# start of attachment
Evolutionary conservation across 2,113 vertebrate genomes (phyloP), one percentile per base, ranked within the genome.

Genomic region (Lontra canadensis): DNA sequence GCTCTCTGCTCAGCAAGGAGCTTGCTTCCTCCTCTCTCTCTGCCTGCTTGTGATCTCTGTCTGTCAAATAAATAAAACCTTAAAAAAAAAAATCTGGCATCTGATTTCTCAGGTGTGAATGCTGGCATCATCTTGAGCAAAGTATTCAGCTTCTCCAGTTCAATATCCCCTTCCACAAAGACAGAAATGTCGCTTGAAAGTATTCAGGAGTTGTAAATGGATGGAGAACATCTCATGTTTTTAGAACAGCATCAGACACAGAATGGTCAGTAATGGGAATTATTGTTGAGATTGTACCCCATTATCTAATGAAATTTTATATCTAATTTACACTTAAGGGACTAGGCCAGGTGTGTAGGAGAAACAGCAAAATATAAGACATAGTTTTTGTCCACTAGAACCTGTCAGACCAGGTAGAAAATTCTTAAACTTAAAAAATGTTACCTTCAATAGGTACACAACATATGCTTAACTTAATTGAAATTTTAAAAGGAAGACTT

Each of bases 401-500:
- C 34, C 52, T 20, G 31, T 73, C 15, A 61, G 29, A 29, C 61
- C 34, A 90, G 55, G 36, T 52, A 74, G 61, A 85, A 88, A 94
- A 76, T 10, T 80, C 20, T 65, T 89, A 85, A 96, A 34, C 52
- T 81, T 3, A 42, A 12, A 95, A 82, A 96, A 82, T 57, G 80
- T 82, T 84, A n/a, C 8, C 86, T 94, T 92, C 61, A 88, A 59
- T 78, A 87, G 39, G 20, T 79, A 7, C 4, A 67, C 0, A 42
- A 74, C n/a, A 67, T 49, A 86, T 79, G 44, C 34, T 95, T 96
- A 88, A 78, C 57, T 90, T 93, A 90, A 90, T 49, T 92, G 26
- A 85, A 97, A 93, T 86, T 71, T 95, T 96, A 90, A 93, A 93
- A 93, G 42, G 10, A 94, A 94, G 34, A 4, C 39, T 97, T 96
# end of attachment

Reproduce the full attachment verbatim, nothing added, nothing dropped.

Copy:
Evolutionary conservation across 2,113 vertebrate genomes (phyloP), one percentile per base, ranked within the genome.

Genomic region (Lontra canadensis): DNA sequence GCTCTCTGCTCAGCAAGGAGCTTGCTTCCTCCTCTCTCTCTGCCTGCTTGTGATCTCTGTCTGTCAAATAAATAAAACCTTAAAAAAAAAAATCTGGCATCTGATTTCTCAGGTGTGAATGCTGGCATCATCTTGAGCAAAGTATTCAGCTTCTCCAGTTCAATATCCCCTTCCACAAAGACAGAAATGTCGCTTGAAAGTATTCAGGAGTTGTAAATGGATGGAGAACATCTCATGTTTTTAGAACAGCATCAGACACAGAATGGTCAGTAATGGGAATTATTGTTGAGATTGTACCCCATTATCTAATGAAATTTTATATCTAATTTACACTTAAGGGACTAGGCCAGGTGTGTAGGAGAAACAGCAAAATATAAGACATAGTTTTTGTCCACTAGAACCTGTCAGACCAGGTAGAAAATTCTTAAACTTAAAAAATGTTACCTTCAATAGGTACACAACATATGCTTAACTTAATTGAAATTTTAAAAGGAAGACTT

Each of bases 401-500:
- C 34, C 52, T 20, G 31, T 73, C 15, A 61, G 29, A 29, C 61
- C 34, A 90, G 55, G 36, T 52, A 74, G 61, A 85, A 88, A 94
- A 76, T 10, T 80, C 20, T 65, T 89, A 85, A 96, A 34, C 52
- T 81, T 3, A 42, A 12, A 95, A 82, A 96, A 82, T 57, G 80
- T 82, T 84, A n/a, C 8, C 86, T 94, T 92, C 61, A 88, A 59
- T 78, A 87, G 39, G 20, T 79, A 7, C 4, A 67, C 0, A 42
- A 74, C n/a, A 67, T 49, A 86, T 79, G 44, C 34, T 95, T 96
- A 88, A 78, C 57, T 90, T 93, A 90, A 90, T 49, T 92, G 26
- A 85, A 97, A 93, T 86, T 71, T 95, T 96, A 90, A 93, A 93
- A 93, G 42, G 10, A 94, A 94, G 34, A 4, C 39, T 97, T 96